Last night, I was proud to be inducted on to the board of directors for the Pleasant Home Foundation. Located in Oak Park, Pleasant Home is a grand Prairie-Style home designed by George Maher, a contemporary of Frank Lloyd Wright. The Foundation is responsible for the restoration of the building and its operation as an historic house museum. Most visitors to Oak Park who have an eye for architecture naturally gravitate toward ol’ FLW, and understandably so. But it’s important to remember that the village is home to much more than Wright’s work. Indeed, Pleasant Home is a local landmark, was listed on the National Register in 1972, and became a National Historic Landmark in 1996.
For me, there are some interesting parallels between this new house museum with which I’m associated and with the one where I work. Sure, Hull House predates Pleasant Home by about 40 years but both, I think, do a good job of illustrating the “embodied history” that give a building its significance over time. In Hull House’s case that embodied history came from the vision and work of Jane Addams and the other settlement reformers. Pleasant Home, as sort of proto-Prairie writ large really provides a grounding and foundation for that architectural movement and makes it easier to read its development over time. Both properties are local landmarks, National Register-listed, and National Historic Landmarks. Both are associated with larger governmental organizations – the University of Illinois in the case of Hull House and the Park District of Oak Park for Pleasant Home. Both seek to interpret the lives of those who lived there, and both recognize that that’s not enough to keep people coming back.
In a recent entry on his excellent blog, Vince Michael says that house museums typically make no more than 20 or 25 percent of their operating costs through admissions and tours. In the case of Hull House, we don’t charge admission and with tours we ask for a non-mandatory donation. We’re blessed by the fact that the University covers basic operating expenses: keeping the lights on, providing basic cyclical maintenance, and making sure the staff gets paid. But beyond that, we have raise any other funds we need. And that’s pretty much for anything else: exhibits, programs, renovations, etc. I’ve only been on board for about 12 hours at this point, so I can’t claim to know the financial picture at Pleasant Home, but I wouldn’t be surprised to learn that it’s much the same.
There’s a great push these days to demonstrate the environmental sustainability of historic buildings, but historic house museums are a good example of the fact that historic sites have to be economically sustainable. Vince says, “Creative programming and appropriate income-generation are necessary for all sites.” That’s 100% correct. Whether the income’s generated by admission or by donation, the more people through the door, the further along an historic site will be on the path to sustainability. And you can get a lot of people through the door by having a diverse and engaging suite of programming. I think we do that pretty well here at the Hull House museum, although – yeah – I’m biased. And we think its important that the programming be faithful to the significance of the site. Unasked but always subconsciously present whenever planning an event is the question, “Is this the type of event that Jane Addams would have hosted.” I like to think that we get it right for the most part. In its way, Pleasant Home does it well too. The Farsons (who built the house) had a reputation for throwing large and lavish parties. Today, the house earns income from rental for use as a venue for weddings, parties, etc. The house is also used as a space for lectures on architecture, history, and art. The local historical society has offices and exhibit space on the second floor. I haven’t fleshed out the idea fully yet, but I think there also might be a real opportunity to use the house as an “architectural history lab” and use the design, features, systems, etc. of the house to help explain/provide context for the era in which the house was used. (i.e., being led on an examination of the servants’ spaces to learn more about changes in domestic life over time, looking at the building’s electrical features and learning about what it was like when electrical lighting was the cutting edge.) We do something similar here at the Hull House Museum in our ‘Architectural Encounters’ exhibits and it seems to be working well.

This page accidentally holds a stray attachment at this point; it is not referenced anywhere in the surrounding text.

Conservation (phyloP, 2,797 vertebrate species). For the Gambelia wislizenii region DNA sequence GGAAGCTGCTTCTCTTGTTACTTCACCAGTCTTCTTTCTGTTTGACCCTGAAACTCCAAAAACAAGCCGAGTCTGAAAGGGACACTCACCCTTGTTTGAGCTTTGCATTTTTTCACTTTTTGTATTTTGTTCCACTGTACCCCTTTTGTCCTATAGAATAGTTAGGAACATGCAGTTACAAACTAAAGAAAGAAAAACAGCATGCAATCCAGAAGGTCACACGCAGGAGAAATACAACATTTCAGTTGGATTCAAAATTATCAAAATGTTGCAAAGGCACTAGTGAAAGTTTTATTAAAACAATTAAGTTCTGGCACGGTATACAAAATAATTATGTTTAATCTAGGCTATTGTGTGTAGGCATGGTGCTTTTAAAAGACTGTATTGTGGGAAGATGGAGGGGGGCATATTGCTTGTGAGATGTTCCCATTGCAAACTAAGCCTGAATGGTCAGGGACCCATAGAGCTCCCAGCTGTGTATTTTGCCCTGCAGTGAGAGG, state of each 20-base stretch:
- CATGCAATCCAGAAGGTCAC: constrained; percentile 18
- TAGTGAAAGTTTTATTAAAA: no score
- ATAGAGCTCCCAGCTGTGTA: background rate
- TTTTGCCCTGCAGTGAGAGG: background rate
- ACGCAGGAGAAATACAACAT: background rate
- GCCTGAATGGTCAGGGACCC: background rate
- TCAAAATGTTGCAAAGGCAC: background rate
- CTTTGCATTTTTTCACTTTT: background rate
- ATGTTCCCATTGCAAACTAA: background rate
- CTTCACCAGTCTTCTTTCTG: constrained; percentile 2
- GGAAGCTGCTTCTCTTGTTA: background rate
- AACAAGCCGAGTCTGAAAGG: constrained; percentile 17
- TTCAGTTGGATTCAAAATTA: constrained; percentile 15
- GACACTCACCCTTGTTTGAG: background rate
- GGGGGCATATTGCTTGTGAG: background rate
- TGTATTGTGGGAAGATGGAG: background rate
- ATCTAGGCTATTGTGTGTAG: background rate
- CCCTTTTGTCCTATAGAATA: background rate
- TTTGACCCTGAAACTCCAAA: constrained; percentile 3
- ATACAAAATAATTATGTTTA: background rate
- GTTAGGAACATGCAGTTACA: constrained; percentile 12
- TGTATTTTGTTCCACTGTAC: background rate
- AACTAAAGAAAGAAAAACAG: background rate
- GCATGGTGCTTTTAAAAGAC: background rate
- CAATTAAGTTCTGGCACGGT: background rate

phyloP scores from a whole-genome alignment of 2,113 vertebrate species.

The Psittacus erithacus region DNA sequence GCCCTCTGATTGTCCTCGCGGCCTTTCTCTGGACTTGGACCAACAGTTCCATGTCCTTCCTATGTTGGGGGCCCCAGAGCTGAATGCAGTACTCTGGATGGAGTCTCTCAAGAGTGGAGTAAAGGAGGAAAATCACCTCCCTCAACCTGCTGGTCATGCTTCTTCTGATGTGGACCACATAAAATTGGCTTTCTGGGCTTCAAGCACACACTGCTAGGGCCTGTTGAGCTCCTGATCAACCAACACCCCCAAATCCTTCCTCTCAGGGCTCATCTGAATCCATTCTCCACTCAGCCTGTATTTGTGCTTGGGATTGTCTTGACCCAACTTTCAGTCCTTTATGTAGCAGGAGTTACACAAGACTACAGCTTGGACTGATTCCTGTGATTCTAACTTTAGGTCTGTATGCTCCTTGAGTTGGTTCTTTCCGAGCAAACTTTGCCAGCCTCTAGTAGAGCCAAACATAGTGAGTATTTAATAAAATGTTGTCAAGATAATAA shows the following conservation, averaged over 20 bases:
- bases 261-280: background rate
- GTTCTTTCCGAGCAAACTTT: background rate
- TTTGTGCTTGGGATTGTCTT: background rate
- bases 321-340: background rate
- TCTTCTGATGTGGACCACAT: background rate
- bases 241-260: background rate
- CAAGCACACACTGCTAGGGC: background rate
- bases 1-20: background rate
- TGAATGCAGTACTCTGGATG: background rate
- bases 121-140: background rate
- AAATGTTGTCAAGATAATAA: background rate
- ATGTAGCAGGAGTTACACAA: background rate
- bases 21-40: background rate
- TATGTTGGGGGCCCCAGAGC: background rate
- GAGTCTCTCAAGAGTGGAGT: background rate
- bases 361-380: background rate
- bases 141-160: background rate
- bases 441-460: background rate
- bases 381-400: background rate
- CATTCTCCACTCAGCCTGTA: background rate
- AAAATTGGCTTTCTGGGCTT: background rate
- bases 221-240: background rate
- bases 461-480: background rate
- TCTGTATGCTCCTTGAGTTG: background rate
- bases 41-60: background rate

My least favorite kind of historic sites are the ones that seem to exist only because they’re old and offer no other context. If, like me, you’re a sucker and pay the admission anyway, all you find are dusty old rooms that feel more like your grandmother’s little-used guestroom rather than a piece of history come to life.
I’m happy, proud, and energized to be associated with two historic sites that aren’t that at all.
History should lean forward.